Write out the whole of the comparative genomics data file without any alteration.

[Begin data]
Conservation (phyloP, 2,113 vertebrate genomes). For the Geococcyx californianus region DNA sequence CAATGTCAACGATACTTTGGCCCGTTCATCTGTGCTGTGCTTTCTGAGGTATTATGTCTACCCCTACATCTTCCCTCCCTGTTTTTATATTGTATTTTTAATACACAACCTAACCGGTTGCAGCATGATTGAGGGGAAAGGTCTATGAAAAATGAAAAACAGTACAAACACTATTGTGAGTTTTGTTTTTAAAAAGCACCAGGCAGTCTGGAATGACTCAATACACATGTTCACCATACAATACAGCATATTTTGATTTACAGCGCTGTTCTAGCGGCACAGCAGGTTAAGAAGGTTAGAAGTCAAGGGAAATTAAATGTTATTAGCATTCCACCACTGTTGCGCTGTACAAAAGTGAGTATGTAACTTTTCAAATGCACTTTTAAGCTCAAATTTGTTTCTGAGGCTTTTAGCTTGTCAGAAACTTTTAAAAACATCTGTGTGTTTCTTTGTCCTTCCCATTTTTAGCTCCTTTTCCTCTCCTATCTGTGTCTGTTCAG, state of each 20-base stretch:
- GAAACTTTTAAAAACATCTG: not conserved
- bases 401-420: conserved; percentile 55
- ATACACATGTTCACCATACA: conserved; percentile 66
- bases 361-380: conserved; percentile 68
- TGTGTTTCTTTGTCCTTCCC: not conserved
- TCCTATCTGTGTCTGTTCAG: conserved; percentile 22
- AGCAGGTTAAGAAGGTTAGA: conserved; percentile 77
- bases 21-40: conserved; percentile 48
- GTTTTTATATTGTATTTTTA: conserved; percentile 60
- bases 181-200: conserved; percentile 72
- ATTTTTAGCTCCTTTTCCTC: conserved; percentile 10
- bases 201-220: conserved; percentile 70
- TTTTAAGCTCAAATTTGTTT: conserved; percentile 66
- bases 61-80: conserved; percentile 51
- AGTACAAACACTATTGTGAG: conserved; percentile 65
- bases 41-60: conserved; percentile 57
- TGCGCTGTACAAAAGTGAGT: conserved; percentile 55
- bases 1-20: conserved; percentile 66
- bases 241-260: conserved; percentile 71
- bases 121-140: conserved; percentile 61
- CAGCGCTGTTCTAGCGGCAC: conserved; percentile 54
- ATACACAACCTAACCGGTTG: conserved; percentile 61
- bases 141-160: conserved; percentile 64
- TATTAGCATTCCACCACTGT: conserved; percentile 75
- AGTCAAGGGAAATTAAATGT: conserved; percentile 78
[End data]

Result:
Conservation (phyloP, 2,113 vertebrate genomes). For the Geococcyx californianus region DNA sequence CAATGTCAACGATACTTTGGCCCGTTCATCTGTGCTGTGCTTTCTGAGGTATTATGTCTACCCCTACATCTTCCCTCCCTGTTTTTATATTGTATTTTTAATACACAACCTAACCGGTTGCAGCATGATTGAGGGGAAAGGTCTATGAAAAATGAAAAACAGTACAAACACTATTGTGAGTTTTGTTTTTAAAAAGCACCAGGCAGTCTGGAATGACTCAATACACATGTTCACCATACAATACAGCATATTTTGATTTACAGCGCTGTTCTAGCGGCACAGCAGGTTAAGAAGGTTAGAAGTCAAGGGAAATTAAATGTTATTAGCATTCCACCACTGTTGCGCTGTACAAAAGTGAGTATGTAACTTTTCAAATGCACTTTTAAGCTCAAATTTGTTTCTGAGGCTTTTAGCTTGTCAGAAACTTTTAAAAACATCTGTGTGTTTCTTTGTCCTTCCCATTTTTAGCTCCTTTTCCTCTCCTATCTGTGTCTGTTCAG, state of each 20-base stretch:
- GAAACTTTTAAAAACATCTG: not conserved
- bases 401-420: conserved; percentile 55
- ATACACATGTTCACCATACA: conserved; percentile 66
- bases 361-380: conserved; percentile 68
- TGTGTTTCTTTGTCCTTCCC: not conserved
- TCCTATCTGTGTCTGTTCAG: conserved; percentile 22
- AGCAGGTTAAGAAGGTTAGA: conserved; percentile 77
- bases 21-40: conserved; percentile 48
- GTTTTTATATTGTATTTTTA: conserved; percentile 60
- bases 181-200: conserved; percentile 72
- ATTTTTAGCTCCTTTTCCTC: conserved; percentile 10
- bases 201-220: conserved; percentile 70
- TTTTAAGCTCAAATTTGTTT: conserved; percentile 66
- bases 61-80: conserved; percentile 51
- AGTACAAACACTATTGTGAG: conserved; percentile 65
- bases 41-60: conserved; percentile 57
- TGCGCTGTACAAAAGTGAGT: conserved; percentile 55
- bases 1-20: conserved; percentile 66
- bases 241-260: conserved; percentile 71
- bases 121-140: conserved; percentile 61
- CAGCGCTGTTCTAGCGGCAC: conserved; percentile 54
- ATACACAACCTAACCGGTTG: conserved; percentile 61
- bases 141-160: conserved; percentile 64
- TATTAGCATTCCACCACTGT: conserved; percentile 75
- AGTCAAGGGAAATTAAATGT: conserved; percentile 78